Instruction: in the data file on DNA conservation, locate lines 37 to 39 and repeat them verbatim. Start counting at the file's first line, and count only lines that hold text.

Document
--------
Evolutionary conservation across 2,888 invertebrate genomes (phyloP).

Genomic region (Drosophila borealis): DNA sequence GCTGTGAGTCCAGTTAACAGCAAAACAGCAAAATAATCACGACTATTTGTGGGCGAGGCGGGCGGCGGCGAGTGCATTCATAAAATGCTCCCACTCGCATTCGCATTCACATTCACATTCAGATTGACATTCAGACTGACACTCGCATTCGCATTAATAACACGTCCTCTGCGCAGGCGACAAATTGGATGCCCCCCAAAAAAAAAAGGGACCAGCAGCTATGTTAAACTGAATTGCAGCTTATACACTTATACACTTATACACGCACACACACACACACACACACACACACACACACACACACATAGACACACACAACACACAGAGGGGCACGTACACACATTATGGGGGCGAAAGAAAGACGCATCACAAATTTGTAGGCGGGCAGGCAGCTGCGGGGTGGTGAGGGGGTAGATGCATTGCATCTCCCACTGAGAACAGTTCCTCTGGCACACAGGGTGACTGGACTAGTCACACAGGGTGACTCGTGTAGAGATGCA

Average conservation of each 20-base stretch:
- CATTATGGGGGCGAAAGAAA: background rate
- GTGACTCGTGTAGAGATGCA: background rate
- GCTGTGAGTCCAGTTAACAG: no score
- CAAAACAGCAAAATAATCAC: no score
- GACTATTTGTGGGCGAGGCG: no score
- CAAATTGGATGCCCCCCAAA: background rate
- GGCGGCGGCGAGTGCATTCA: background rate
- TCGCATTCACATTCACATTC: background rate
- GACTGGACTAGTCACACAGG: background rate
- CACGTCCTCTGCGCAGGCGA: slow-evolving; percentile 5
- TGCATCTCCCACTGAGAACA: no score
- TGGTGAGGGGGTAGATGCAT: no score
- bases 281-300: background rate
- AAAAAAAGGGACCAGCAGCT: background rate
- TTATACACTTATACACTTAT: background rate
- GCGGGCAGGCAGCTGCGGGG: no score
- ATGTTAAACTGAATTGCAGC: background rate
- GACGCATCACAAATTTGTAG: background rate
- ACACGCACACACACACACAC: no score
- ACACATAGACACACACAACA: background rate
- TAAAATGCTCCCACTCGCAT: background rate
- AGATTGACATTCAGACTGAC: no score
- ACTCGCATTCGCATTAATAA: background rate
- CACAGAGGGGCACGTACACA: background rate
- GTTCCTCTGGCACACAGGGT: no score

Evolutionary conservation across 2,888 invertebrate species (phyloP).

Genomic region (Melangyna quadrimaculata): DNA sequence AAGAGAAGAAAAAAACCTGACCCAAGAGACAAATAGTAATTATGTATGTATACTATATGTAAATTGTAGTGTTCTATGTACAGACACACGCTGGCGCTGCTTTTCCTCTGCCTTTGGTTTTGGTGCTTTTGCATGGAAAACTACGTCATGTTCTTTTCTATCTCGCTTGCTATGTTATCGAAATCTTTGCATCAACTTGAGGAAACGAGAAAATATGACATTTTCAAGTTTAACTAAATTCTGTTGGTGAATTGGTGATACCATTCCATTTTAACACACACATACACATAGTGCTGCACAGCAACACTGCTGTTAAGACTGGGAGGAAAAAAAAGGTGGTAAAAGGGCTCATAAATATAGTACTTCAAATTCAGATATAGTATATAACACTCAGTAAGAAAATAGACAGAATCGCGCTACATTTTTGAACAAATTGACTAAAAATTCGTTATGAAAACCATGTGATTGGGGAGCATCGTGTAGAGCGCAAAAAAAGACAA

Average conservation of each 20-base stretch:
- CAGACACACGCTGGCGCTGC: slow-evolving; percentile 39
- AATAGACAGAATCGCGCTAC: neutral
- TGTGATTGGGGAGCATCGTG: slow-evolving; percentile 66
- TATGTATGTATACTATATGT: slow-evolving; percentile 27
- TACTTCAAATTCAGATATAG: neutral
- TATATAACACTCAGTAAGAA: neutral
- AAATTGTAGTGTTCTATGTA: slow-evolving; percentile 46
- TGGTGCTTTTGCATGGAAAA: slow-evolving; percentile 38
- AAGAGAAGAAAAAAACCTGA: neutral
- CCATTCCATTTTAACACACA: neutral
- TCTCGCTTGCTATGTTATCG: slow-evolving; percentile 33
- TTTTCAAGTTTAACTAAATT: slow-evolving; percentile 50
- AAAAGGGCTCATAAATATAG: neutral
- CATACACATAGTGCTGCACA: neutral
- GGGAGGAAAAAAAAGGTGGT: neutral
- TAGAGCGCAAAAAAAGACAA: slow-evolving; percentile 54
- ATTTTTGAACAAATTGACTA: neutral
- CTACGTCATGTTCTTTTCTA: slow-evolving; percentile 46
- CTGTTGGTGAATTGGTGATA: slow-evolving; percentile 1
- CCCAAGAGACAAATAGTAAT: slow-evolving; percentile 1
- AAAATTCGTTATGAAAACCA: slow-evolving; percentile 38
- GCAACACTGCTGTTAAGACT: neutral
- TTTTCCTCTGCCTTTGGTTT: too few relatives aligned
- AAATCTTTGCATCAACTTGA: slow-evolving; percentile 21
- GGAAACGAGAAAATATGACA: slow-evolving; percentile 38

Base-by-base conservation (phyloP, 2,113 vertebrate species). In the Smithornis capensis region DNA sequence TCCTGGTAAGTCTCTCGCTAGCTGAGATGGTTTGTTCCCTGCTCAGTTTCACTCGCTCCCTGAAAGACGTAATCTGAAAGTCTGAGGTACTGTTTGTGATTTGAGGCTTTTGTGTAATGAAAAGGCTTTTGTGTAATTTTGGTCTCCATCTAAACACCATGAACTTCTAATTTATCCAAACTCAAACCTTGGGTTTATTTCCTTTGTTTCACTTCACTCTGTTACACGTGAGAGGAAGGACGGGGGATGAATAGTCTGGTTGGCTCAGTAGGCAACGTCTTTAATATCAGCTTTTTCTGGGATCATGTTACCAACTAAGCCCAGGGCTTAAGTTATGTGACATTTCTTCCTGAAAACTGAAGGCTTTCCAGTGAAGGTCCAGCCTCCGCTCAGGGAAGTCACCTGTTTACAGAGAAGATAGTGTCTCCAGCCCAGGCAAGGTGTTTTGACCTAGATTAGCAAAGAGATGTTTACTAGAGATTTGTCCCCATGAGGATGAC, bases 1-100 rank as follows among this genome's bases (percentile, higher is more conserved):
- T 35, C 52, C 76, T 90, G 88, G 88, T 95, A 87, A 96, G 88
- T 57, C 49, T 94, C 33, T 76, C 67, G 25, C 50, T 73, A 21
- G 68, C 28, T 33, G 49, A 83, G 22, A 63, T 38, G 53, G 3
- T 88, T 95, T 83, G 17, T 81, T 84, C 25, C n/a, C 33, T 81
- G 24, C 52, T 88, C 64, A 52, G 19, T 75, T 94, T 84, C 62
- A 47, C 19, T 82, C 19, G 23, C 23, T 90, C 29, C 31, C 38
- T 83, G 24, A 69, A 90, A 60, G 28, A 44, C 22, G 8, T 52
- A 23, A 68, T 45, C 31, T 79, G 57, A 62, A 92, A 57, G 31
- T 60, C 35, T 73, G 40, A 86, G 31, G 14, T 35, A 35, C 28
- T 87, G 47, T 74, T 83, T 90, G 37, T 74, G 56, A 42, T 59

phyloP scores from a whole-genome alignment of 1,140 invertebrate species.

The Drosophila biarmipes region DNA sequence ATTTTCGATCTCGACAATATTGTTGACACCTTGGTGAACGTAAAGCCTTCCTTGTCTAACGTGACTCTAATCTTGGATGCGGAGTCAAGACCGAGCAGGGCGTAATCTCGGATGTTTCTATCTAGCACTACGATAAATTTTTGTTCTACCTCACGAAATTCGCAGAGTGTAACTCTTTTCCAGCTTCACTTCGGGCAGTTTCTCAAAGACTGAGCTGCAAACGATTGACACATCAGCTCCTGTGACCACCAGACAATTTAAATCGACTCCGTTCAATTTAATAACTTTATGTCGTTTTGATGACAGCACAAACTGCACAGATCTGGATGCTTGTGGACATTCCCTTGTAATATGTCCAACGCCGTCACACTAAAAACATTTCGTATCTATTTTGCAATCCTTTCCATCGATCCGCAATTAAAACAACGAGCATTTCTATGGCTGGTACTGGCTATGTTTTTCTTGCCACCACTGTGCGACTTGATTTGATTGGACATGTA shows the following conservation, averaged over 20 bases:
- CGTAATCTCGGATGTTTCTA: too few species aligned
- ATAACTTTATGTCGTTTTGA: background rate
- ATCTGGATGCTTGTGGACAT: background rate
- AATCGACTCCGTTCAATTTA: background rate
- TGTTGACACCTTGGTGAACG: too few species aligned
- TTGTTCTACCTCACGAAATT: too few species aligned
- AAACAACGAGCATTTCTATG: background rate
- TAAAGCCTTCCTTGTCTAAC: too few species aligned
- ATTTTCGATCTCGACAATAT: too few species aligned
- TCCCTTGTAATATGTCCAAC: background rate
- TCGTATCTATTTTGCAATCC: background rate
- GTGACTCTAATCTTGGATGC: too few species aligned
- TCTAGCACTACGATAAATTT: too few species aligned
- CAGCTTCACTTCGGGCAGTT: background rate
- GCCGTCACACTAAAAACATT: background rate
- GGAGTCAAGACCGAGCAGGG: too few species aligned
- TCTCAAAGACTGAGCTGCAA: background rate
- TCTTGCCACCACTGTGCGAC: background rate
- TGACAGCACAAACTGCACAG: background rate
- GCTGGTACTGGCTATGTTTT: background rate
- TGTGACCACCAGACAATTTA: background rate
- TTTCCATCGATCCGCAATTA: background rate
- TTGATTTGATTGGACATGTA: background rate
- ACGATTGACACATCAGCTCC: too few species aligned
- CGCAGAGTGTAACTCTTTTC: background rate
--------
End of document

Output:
- TATATAACACTCAGTAAGAA: neutral
- AAATTGTAGTGTTCTATGTA: slow-evolving; percentile 46
- TGGTGCTTTTGCATGGAAAA: slow-evolving; percentile 38